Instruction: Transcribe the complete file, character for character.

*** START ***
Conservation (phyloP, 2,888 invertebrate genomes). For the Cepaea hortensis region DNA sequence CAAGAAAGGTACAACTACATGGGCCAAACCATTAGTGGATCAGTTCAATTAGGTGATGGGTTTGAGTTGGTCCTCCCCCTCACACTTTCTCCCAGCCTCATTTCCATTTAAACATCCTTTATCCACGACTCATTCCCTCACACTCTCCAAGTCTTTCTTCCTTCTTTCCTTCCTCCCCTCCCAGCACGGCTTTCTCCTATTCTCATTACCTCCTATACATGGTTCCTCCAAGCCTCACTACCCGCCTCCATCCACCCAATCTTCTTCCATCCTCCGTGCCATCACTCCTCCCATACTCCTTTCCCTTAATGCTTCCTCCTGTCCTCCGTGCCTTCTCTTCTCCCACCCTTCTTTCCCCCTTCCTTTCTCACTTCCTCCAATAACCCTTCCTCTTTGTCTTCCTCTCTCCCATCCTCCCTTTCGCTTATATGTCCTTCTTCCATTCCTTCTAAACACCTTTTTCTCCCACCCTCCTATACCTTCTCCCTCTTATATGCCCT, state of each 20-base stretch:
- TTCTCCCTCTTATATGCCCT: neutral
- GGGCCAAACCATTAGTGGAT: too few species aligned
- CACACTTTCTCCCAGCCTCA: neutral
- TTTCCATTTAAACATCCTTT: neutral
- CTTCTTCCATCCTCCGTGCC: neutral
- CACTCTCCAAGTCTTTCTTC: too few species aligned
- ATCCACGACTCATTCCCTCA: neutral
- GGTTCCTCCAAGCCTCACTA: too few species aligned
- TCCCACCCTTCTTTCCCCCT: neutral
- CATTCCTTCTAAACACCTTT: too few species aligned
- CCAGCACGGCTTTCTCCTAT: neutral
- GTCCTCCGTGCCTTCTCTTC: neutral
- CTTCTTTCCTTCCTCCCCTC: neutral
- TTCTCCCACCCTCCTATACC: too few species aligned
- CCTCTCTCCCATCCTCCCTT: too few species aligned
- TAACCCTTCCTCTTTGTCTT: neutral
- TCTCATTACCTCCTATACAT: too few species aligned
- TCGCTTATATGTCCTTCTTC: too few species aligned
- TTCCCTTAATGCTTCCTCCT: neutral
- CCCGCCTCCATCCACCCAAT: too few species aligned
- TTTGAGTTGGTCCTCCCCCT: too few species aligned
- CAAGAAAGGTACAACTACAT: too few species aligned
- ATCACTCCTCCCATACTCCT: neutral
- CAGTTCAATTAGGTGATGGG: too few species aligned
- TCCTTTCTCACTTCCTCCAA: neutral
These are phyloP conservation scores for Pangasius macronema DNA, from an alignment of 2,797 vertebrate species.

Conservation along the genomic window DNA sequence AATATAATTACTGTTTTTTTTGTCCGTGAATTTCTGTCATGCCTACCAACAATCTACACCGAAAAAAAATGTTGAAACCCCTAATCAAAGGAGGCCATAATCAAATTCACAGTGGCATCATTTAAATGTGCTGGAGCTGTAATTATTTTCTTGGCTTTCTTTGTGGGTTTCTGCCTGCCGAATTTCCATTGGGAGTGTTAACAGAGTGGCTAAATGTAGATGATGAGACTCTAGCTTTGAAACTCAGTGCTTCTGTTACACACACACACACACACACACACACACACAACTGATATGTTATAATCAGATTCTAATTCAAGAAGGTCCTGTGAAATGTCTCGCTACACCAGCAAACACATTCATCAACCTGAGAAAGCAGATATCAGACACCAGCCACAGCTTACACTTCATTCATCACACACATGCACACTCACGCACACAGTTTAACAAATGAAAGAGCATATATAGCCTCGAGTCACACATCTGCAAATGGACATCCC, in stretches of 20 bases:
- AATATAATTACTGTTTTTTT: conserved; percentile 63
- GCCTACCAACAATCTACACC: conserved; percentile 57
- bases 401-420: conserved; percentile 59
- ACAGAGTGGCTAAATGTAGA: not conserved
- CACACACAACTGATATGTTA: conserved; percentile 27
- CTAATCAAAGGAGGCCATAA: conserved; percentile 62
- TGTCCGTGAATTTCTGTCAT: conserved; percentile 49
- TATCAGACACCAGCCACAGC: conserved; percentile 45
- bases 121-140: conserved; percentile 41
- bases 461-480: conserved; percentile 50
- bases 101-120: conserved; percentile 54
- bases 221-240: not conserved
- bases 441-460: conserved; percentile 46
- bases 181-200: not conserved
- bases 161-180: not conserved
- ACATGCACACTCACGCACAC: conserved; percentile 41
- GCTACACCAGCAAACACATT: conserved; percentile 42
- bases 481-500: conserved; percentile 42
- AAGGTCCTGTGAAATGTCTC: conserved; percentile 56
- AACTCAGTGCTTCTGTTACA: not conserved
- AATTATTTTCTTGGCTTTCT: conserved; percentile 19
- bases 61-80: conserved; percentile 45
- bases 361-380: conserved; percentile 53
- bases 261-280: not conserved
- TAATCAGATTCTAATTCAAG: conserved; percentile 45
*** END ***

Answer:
Conservation (phyloP, 2,888 invertebrate genomes). For the Cepaea hortensis region DNA sequence CAAGAAAGGTACAACTACATGGGCCAAACCATTAGTGGATCAGTTCAATTAGGTGATGGGTTTGAGTTGGTCCTCCCCCTCACACTTTCTCCCAGCCTCATTTCCATTTAAACATCCTTTATCCACGACTCATTCCCTCACACTCTCCAAGTCTTTCTTCCTTCTTTCCTTCCTCCCCTCCCAGCACGGCTTTCTCCTATTCTCATTACCTCCTATACATGGTTCCTCCAAGCCTCACTACCCGCCTCCATCCACCCAATCTTCTTCCATCCTCCGTGCCATCACTCCTCCCATACTCCTTTCCCTTAATGCTTCCTCCTGTCCTCCGTGCCTTCTCTTCTCCCACCCTTCTTTCCCCCTTCCTTTCTCACTTCCTCCAATAACCCTTCCTCTTTGTCTTCCTCTCTCCCATCCTCCCTTTCGCTTATATGTCCTTCTTCCATTCCTTCTAAACACCTTTTTCTCCCACCCTCCTATACCTTCTCCCTCTTATATGCCCT, state of each 20-base stretch:
- TTCTCCCTCTTATATGCCCT: neutral
- GGGCCAAACCATTAGTGGAT: too few species aligned
- CACACTTTCTCCCAGCCTCA: neutral
- TTTCCATTTAAACATCCTTT: neutral
- CTTCTTCCATCCTCCGTGCC: neutral
- CACTCTCCAAGTCTTTCTTC: too few species aligned
- ATCCACGACTCATTCCCTCA: neutral
- GGTTCCTCCAAGCCTCACTA: too few species aligned
- TCCCACCCTTCTTTCCCCCT: neutral
- CATTCCTTCTAAACACCTTT: too few species aligned
- CCAGCACGGCTTTCTCCTAT: neutral
- GTCCTCCGTGCCTTCTCTTC: neutral
- CTTCTTTCCTTCCTCCCCTC: neutral
- TTCTCCCACCCTCCTATACC: too few species aligned
- CCTCTCTCCCATCCTCCCTT: too few species aligned
- TAACCCTTCCTCTTTGTCTT: neutral
- TCTCATTACCTCCTATACAT: too few species aligned
- TCGCTTATATGTCCTTCTTC: too few species aligned
- TTCCCTTAATGCTTCCTCCT: neutral
- CCCGCCTCCATCCACCCAAT: too few species aligned
- TTTGAGTTGGTCCTCCCCCT: too few species aligned
- CAAGAAAGGTACAACTACAT: too few species aligned
- ATCACTCCTCCCATACTCCT: neutral
- CAGTTCAATTAGGTGATGGG: too few species aligned
- TCCTTTCTCACTTCCTCCAA: neutral
These are phyloP conservation scores for Pangasius macronema DNA, from an alignment of 2,797 vertebrate species.

Conservation along the genomic window DNA sequence AATATAATTACTGTTTTTTTTGTCCGTGAATTTCTGTCATGCCTACCAACAATCTACACCGAAAAAAAATGTTGAAACCCCTAATCAAAGGAGGCCATAATCAAATTCACAGTGGCATCATTTAAATGTGCTGGAGCTGTAATTATTTTCTTGGCTTTCTTTGTGGGTTTCTGCCTGCCGAATTTCCATTGGGAGTGTTAACAGAGTGGCTAAATGTAGATGATGAGACTCTAGCTTTGAAACTCAGTGCTTCTGTTACACACACACACACACACACACACACACACAACTGATATGTTATAATCAGATTCTAATTCAAGAAGGTCCTGTGAAATGTCTCGCTACACCAGCAAACACATTCATCAACCTGAGAAAGCAGATATCAGACACCAGCCACAGCTTACACTTCATTCATCACACACATGCACACTCACGCACACAGTTTAACAAATGAAAGAGCATATATAGCCTCGAGTCACACATCTGCAAATGGACATCCC, in stretches of 20 bases:
- AATATAATTACTGTTTTTTT: conserved; percentile 63
- GCCTACCAACAATCTACACC: conserved; percentile 57
- bases 401-420: conserved; percentile 59
- ACAGAGTGGCTAAATGTAGA: not conserved
- CACACACAACTGATATGTTA: conserved; percentile 27
- CTAATCAAAGGAGGCCATAA: conserved; percentile 62
- TGTCCGTGAATTTCTGTCAT: conserved; percentile 49
- TATCAGACACCAGCCACAGC: conserved; percentile 45
- bases 121-140: conserved; percentile 41
- bases 461-480: conserved; percentile 50
- bases 101-120: conserved; percentile 54
- bases 221-240: not conserved
- bases 441-460: conserved; percentile 46
- bases 181-200: not conserved
- bases 161-180: not conserved
- ACATGCACACTCACGCACAC: conserved; percentile 41
- GCTACACCAGCAAACACATT: conserved; percentile 42
- bases 481-500: conserved; percentile 42
- AAGGTCCTGTGAAATGTCTC: conserved; percentile 56
- AACTCAGTGCTTCTGTTACA: not conserved
- AATTATTTTCTTGGCTTTCT: conserved; percentile 19
- bases 61-80: conserved; percentile 45
- bases 361-380: conserved; percentile 53
- bases 261-280: not conserved
- TAATCAGATTCTAATTCAAG: conserved; percentile 45